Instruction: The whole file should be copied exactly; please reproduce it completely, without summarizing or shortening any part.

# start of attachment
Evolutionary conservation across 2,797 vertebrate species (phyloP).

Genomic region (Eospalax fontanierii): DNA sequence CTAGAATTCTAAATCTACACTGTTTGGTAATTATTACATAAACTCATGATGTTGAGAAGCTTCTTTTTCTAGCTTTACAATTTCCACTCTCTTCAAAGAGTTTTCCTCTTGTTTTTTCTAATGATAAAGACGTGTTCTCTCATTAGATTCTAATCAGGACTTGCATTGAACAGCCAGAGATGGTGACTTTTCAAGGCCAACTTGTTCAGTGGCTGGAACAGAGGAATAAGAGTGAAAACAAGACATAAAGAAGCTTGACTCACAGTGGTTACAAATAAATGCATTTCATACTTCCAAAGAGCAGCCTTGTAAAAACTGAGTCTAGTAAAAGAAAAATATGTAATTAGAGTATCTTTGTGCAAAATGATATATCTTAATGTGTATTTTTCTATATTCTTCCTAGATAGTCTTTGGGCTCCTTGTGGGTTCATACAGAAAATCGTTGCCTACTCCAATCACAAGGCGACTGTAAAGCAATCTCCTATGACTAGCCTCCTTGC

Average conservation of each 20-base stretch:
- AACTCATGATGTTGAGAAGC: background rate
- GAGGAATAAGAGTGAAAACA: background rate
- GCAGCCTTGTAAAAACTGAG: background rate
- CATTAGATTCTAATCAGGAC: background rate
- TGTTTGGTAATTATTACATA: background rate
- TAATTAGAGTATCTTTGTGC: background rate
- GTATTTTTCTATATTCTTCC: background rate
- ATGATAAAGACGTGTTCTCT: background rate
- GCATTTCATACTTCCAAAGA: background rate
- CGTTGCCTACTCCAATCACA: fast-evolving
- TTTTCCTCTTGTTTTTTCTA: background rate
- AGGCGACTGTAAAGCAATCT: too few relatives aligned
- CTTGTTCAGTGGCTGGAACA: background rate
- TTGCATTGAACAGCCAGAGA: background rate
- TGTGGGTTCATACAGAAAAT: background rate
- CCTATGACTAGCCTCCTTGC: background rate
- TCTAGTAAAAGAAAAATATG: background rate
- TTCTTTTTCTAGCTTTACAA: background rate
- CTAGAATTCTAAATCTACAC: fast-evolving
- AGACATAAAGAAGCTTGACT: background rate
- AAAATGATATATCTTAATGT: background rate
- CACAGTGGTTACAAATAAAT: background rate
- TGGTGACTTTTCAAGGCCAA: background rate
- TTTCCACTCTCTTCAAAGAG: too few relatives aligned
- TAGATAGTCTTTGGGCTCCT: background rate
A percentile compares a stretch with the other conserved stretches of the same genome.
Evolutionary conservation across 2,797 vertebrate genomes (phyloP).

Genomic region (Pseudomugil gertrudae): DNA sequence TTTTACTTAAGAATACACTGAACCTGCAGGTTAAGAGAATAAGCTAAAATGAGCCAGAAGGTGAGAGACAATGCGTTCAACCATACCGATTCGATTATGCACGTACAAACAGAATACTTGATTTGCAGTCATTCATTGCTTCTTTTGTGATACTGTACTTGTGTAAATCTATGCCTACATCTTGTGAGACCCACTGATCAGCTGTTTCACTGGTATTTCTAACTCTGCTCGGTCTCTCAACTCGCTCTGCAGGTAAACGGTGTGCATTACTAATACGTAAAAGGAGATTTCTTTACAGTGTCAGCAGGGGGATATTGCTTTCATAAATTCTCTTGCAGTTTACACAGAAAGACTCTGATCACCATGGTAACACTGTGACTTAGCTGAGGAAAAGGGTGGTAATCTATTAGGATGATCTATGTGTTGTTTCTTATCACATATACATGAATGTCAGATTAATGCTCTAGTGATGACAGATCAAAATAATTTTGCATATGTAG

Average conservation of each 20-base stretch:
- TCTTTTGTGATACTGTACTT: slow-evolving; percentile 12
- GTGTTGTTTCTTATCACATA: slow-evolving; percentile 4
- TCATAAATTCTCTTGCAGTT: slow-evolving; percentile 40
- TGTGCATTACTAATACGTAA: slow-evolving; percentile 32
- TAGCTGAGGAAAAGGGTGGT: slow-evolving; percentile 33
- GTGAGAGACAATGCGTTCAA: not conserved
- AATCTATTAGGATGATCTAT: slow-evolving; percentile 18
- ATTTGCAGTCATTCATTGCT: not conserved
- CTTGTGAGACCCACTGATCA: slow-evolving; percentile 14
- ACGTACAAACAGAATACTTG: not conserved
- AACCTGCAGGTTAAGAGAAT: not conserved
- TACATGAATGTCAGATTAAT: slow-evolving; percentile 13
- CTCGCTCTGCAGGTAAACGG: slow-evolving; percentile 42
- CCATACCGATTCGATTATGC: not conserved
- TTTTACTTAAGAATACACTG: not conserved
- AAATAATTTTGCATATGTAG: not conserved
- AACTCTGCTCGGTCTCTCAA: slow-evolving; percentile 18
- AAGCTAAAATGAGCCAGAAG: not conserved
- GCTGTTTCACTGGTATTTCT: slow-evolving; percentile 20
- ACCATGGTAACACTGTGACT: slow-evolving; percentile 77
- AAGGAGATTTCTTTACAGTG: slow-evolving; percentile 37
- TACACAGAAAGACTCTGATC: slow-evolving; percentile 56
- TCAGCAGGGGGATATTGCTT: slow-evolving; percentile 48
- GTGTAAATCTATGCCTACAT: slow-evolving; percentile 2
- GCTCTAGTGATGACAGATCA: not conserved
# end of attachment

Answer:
Evolutionary conservation across 2,797 vertebrate species (phyloP).

Genomic region (Eospalax fontanierii): DNA sequence CTAGAATTCTAAATCTACACTGTTTGGTAATTATTACATAAACTCATGATGTTGAGAAGCTTCTTTTTCTAGCTTTACAATTTCCACTCTCTTCAAAGAGTTTTCCTCTTGTTTTTTCTAATGATAAAGACGTGTTCTCTCATTAGATTCTAATCAGGACTTGCATTGAACAGCCAGAGATGGTGACTTTTCAAGGCCAACTTGTTCAGTGGCTGGAACAGAGGAATAAGAGTGAAAACAAGACATAAAGAAGCTTGACTCACAGTGGTTACAAATAAATGCATTTCATACTTCCAAAGAGCAGCCTTGTAAAAACTGAGTCTAGTAAAAGAAAAATATGTAATTAGAGTATCTTTGTGCAAAATGATATATCTTAATGTGTATTTTTCTATATTCTTCCTAGATAGTCTTTGGGCTCCTTGTGGGTTCATACAGAAAATCGTTGCCTACTCCAATCACAAGGCGACTGTAAAGCAATCTCCTATGACTAGCCTCCTTGC

Average conservation of each 20-base stretch:
- AACTCATGATGTTGAGAAGC: background rate
- GAGGAATAAGAGTGAAAACA: background rate
- GCAGCCTTGTAAAAACTGAG: background rate
- CATTAGATTCTAATCAGGAC: background rate
- TGTTTGGTAATTATTACATA: background rate
- TAATTAGAGTATCTTTGTGC: background rate
- GTATTTTTCTATATTCTTCC: background rate
- ATGATAAAGACGTGTTCTCT: background rate
- GCATTTCATACTTCCAAAGA: background rate
- CGTTGCCTACTCCAATCACA: fast-evolving
- TTTTCCTCTTGTTTTTTCTA: background rate
- AGGCGACTGTAAAGCAATCT: too few relatives aligned
- CTTGTTCAGTGGCTGGAACA: background rate
- TTGCATTGAACAGCCAGAGA: background rate
- TGTGGGTTCATACAGAAAAT: background rate
- CCTATGACTAGCCTCCTTGC: background rate
- TCTAGTAAAAGAAAAATATG: background rate
- TTCTTTTTCTAGCTTTACAA: background rate
- CTAGAATTCTAAATCTACAC: fast-evolving
- AGACATAAAGAAGCTTGACT: background rate
- AAAATGATATATCTTAATGT: background rate
- CACAGTGGTTACAAATAAAT: background rate
- TGGTGACTTTTCAAGGCCAA: background rate
- TTTCCACTCTCTTCAAAGAG: too few relatives aligned
- TAGATAGTCTTTGGGCTCCT: background rate
A percentile compares a stretch with the other conserved stretches of the same genome.
Evolutionary conservation across 2,797 vertebrate genomes (phyloP).

Genomic region (Pseudomugil gertrudae): DNA sequence TTTTACTTAAGAATACACTGAACCTGCAGGTTAAGAGAATAAGCTAAAATGAGCCAGAAGGTGAGAGACAATGCGTTCAACCATACCGATTCGATTATGCACGTACAAACAGAATACTTGATTTGCAGTCATTCATTGCTTCTTTTGTGATACTGTACTTGTGTAAATCTATGCCTACATCTTGTGAGACCCACTGATCAGCTGTTTCACTGGTATTTCTAACTCTGCTCGGTCTCTCAACTCGCTCTGCAGGTAAACGGTGTGCATTACTAATACGTAAAAGGAGATTTCTTTACAGTGTCAGCAGGGGGATATTGCTTTCATAAATTCTCTTGCAGTTTACACAGAAAGACTCTGATCACCATGGTAACACTGTGACTTAGCTGAGGAAAAGGGTGGTAATCTATTAGGATGATCTATGTGTTGTTTCTTATCACATATACATGAATGTCAGATTAATGCTCTAGTGATGACAGATCAAAATAATTTTGCATATGTAG

Average conservation of each 20-base stretch:
- TCTTTTGTGATACTGTACTT: slow-evolving; percentile 12
- GTGTTGTTTCTTATCACATA: slow-evolving; percentile 4
- TCATAAATTCTCTTGCAGTT: slow-evolving; percentile 40
- TGTGCATTACTAATACGTAA: slow-evolving; percentile 32
- TAGCTGAGGAAAAGGGTGGT: slow-evolving; percentile 33
- GTGAGAGACAATGCGTTCAA: not conserved
- AATCTATTAGGATGATCTAT: slow-evolving; percentile 18
- ATTTGCAGTCATTCATTGCT: not conserved
- CTTGTGAGACCCACTGATCA: slow-evolving; percentile 14
- ACGTACAAACAGAATACTTG: not conserved
- AACCTGCAGGTTAAGAGAAT: not conserved
- TACATGAATGTCAGATTAAT: slow-evolving; percentile 13
- CTCGCTCTGCAGGTAAACGG: slow-evolving; percentile 42
- CCATACCGATTCGATTATGC: not conserved
- TTTTACTTAAGAATACACTG: not conserved
- AAATAATTTTGCATATGTAG: not conserved
- AACTCTGCTCGGTCTCTCAA: slow-evolving; percentile 18
- AAGCTAAAATGAGCCAGAAG: not conserved
- GCTGTTTCACTGGTATTTCT: slow-evolving; percentile 20
- ACCATGGTAACACTGTGACT: slow-evolving; percentile 77
- AAGGAGATTTCTTTACAGTG: slow-evolving; percentile 37
- TACACAGAAAGACTCTGATC: slow-evolving; percentile 56
- TCAGCAGGGGGATATTGCTT: slow-evolving; percentile 48
- GTGTAAATCTATGCCTACAT: slow-evolving; percentile 2
- GCTCTAGTGATGACAGATCA: not conserved